The Argumentative Indian is the title of one of Amartya Sen's most recent books. It is also how he thinks of himself. Woe betide the young upstart who ventures to take him on, particularly if the subject is economics or philosophy. Even at 76, Sen, a Harvard professor, still smiles as he demolishes his interlocutor. I speak from experience.
Born in West Bengal, India, he has a patrician style: occasionally loquacious, often ironic, usually genial, always brilliant. Crucially, at the other, older Cambridge, Sen studied philosophy and economics. He has always concerned himself as much with moral as material problems. In his most famous book, Poverty and Famines inspired by the Bengal famine of 1943, which he witnessed as a boy he asked how people could starve when food was available. The answer was that the poor simply lacked the capability to buy it. On these and other issues, the argumentative Indian has persuaded. His notion of measuring human development is now central to the work of the U.N. and the World Bank. As a result, Sen's influence extends all the way down to what another great economist has called "the bottom billion."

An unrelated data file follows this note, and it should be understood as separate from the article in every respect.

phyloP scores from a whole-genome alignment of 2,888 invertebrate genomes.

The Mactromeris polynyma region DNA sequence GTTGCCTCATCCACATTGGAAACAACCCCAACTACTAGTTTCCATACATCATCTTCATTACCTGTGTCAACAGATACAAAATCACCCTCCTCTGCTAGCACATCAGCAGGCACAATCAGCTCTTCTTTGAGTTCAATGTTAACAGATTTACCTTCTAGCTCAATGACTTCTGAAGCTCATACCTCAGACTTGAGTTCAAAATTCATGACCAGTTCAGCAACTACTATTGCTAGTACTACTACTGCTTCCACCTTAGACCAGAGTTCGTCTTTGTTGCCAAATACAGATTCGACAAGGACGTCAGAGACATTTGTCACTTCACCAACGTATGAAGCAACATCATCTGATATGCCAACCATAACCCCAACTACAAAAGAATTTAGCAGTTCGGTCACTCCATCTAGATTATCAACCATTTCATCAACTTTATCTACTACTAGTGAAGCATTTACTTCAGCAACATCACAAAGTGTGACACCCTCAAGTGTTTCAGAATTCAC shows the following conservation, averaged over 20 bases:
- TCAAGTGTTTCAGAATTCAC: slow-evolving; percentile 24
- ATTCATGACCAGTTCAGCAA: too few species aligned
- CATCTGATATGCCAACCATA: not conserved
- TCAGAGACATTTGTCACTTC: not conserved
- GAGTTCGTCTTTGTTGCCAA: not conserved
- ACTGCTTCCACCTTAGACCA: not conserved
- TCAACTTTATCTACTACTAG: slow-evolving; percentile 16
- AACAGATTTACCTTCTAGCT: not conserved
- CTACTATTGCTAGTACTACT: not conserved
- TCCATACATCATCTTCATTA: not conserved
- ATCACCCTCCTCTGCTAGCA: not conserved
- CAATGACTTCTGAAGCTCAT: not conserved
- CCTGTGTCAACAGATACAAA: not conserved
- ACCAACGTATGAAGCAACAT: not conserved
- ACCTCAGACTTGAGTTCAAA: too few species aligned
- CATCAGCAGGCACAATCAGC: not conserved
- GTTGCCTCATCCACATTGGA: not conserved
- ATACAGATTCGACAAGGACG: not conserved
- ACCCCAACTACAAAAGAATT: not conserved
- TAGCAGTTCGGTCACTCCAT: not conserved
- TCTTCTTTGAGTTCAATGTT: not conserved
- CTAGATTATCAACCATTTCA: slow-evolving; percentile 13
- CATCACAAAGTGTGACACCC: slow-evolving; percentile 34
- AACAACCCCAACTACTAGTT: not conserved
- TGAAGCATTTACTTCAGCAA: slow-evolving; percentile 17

Ferguson is the Laurence A. Tisch Professor of History at Harvard University and William Ziegler Professor of Business Administration at Harvard Business School
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